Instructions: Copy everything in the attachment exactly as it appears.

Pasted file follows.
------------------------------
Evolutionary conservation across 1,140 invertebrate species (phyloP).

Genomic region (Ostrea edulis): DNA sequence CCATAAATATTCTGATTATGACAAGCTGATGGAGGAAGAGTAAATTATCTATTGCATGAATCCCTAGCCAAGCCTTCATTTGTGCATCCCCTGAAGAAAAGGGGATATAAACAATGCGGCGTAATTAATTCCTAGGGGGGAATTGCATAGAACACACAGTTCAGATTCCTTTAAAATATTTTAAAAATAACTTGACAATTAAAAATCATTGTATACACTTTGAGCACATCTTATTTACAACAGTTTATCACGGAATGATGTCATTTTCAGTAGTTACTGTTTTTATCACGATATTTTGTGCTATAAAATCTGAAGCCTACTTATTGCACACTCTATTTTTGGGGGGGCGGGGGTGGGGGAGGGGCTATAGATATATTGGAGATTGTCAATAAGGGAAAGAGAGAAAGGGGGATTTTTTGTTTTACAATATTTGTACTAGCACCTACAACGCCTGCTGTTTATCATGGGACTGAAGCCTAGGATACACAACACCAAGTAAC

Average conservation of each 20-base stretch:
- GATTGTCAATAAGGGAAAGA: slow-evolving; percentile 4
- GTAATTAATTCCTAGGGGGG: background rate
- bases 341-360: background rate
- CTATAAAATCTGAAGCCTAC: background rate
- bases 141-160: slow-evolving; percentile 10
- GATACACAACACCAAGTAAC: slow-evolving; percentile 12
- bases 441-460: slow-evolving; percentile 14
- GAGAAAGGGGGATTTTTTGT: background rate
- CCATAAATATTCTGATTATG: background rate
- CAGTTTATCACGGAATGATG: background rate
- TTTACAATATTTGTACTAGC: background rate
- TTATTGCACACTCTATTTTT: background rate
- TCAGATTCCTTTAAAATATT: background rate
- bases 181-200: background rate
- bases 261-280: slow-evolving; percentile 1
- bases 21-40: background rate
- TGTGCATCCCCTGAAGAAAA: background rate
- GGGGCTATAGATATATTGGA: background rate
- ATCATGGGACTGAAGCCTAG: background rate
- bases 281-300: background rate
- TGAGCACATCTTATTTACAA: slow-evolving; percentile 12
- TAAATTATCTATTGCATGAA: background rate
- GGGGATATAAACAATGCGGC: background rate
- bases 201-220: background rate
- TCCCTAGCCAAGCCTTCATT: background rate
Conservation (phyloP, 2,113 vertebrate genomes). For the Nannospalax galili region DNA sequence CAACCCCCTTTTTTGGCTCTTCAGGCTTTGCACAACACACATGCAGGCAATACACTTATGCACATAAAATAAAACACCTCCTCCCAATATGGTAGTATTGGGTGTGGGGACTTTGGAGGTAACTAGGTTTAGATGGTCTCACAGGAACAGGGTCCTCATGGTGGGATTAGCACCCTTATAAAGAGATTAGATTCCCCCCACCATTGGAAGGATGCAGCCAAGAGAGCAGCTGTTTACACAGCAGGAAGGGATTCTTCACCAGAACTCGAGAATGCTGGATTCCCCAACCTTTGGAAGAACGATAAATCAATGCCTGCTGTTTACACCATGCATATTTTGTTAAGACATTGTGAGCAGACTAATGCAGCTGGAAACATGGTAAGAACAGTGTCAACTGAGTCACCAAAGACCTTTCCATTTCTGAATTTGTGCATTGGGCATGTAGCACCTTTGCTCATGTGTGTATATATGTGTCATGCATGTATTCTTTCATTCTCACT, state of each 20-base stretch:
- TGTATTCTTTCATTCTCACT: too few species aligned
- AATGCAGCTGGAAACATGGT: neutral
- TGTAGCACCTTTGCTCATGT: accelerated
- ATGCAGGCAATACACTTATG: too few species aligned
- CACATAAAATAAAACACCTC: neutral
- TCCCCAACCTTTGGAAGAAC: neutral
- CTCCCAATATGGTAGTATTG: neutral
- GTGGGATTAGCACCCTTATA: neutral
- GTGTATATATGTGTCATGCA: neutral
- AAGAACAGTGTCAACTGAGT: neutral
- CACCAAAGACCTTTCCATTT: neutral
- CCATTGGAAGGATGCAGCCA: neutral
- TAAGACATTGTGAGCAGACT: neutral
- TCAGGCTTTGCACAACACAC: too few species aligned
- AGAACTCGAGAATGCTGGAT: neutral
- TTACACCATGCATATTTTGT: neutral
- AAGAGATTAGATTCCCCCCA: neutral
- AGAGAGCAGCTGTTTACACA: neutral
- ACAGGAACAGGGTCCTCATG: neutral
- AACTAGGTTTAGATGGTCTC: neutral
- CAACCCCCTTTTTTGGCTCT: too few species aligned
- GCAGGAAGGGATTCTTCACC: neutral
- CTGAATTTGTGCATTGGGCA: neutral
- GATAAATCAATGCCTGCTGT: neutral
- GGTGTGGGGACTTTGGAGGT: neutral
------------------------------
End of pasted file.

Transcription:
Evolutionary conservation across 1,140 invertebrate species (phyloP).

Genomic region (Ostrea edulis): DNA sequence CCATAAATATTCTGATTATGACAAGCTGATGGAGGAAGAGTAAATTATCTATTGCATGAATCCCTAGCCAAGCCTTCATTTGTGCATCCCCTGAAGAAAAGGGGATATAAACAATGCGGCGTAATTAATTCCTAGGGGGGAATTGCATAGAACACACAGTTCAGATTCCTTTAAAATATTTTAAAAATAACTTGACAATTAAAAATCATTGTATACACTTTGAGCACATCTTATTTACAACAGTTTATCACGGAATGATGTCATTTTCAGTAGTTACTGTTTTTATCACGATATTTTGTGCTATAAAATCTGAAGCCTACTTATTGCACACTCTATTTTTGGGGGGGCGGGGGTGGGGGAGGGGCTATAGATATATTGGAGATTGTCAATAAGGGAAAGAGAGAAAGGGGGATTTTTTGTTTTACAATATTTGTACTAGCACCTACAACGCCTGCTGTTTATCATGGGACTGAAGCCTAGGATACACAACACCAAGTAAC

Average conservation of each 20-base stretch:
- GATTGTCAATAAGGGAAAGA: slow-evolving; percentile 4
- GTAATTAATTCCTAGGGGGG: background rate
- bases 341-360: background rate
- CTATAAAATCTGAAGCCTAC: background rate
- bases 141-160: slow-evolving; percentile 10
- GATACACAACACCAAGTAAC: slow-evolving; percentile 12
- bases 441-460: slow-evolving; percentile 14
- GAGAAAGGGGGATTTTTTGT: background rate
- CCATAAATATTCTGATTATG: background rate
- CAGTTTATCACGGAATGATG: background rate
- TTTACAATATTTGTACTAGC: background rate
- TTATTGCACACTCTATTTTT: background rate
- TCAGATTCCTTTAAAATATT: background rate
- bases 181-200: background rate
- bases 261-280: slow-evolving; percentile 1
- bases 21-40: background rate
- TGTGCATCCCCTGAAGAAAA: background rate
- GGGGCTATAGATATATTGGA: background rate
- ATCATGGGACTGAAGCCTAG: background rate
- bases 281-300: background rate
- TGAGCACATCTTATTTACAA: slow-evolving; percentile 12
- TAAATTATCTATTGCATGAA: background rate
- GGGGATATAAACAATGCGGC: background rate
- bases 201-220: background rate
- TCCCTAGCCAAGCCTTCATT: background rate
Conservation (phyloP, 2,113 vertebrate genomes). For the Nannospalax galili region DNA sequence CAACCCCCTTTTTTGGCTCTTCAGGCTTTGCACAACACACATGCAGGCAATACACTTATGCACATAAAATAAAACACCTCCTCCCAATATGGTAGTATTGGGTGTGGGGACTTTGGAGGTAACTAGGTTTAGATGGTCTCACAGGAACAGGGTCCTCATGGTGGGATTAGCACCCTTATAAAGAGATTAGATTCCCCCCACCATTGGAAGGATGCAGCCAAGAGAGCAGCTGTTTACACAGCAGGAAGGGATTCTTCACCAGAACTCGAGAATGCTGGATTCCCCAACCTTTGGAAGAACGATAAATCAATGCCTGCTGTTTACACCATGCATATTTTGTTAAGACATTGTGAGCAGACTAATGCAGCTGGAAACATGGTAAGAACAGTGTCAACTGAGTCACCAAAGACCTTTCCATTTCTGAATTTGTGCATTGGGCATGTAGCACCTTTGCTCATGTGTGTATATATGTGTCATGCATGTATTCTTTCATTCTCACT, state of each 20-base stretch:
- TGTATTCTTTCATTCTCACT: too few species aligned
- AATGCAGCTGGAAACATGGT: neutral
- TGTAGCACCTTTGCTCATGT: accelerated
- ATGCAGGCAATACACTTATG: too few species aligned
- CACATAAAATAAAACACCTC: neutral
- TCCCCAACCTTTGGAAGAAC: neutral
- CTCCCAATATGGTAGTATTG: neutral
- GTGGGATTAGCACCCTTATA: neutral
- GTGTATATATGTGTCATGCA: neutral
- AAGAACAGTGTCAACTGAGT: neutral
- CACCAAAGACCTTTCCATTT: neutral
- CCATTGGAAGGATGCAGCCA: neutral
- TAAGACATTGTGAGCAGACT: neutral
- TCAGGCTTTGCACAACACAC: too few species aligned
- AGAACTCGAGAATGCTGGAT: neutral
- TTACACCATGCATATTTTGT: neutral
- AAGAGATTAGATTCCCCCCA: neutral
- AGAGAGCAGCTGTTTACACA: neutral
- ACAGGAACAGGGTCCTCATG: neutral
- AACTAGGTTTAGATGGTCTC: neutral
- CAACCCCCTTTTTTGGCTCT: too few species aligned
- GCAGGAAGGGATTCTTCACC: neutral
- CTGAATTTGTGCATTGGGCA: neutral
- GATAAATCAATGCCTGCTGT: neutral
- GGTGTGGGGACTTTGGAGGT: neutral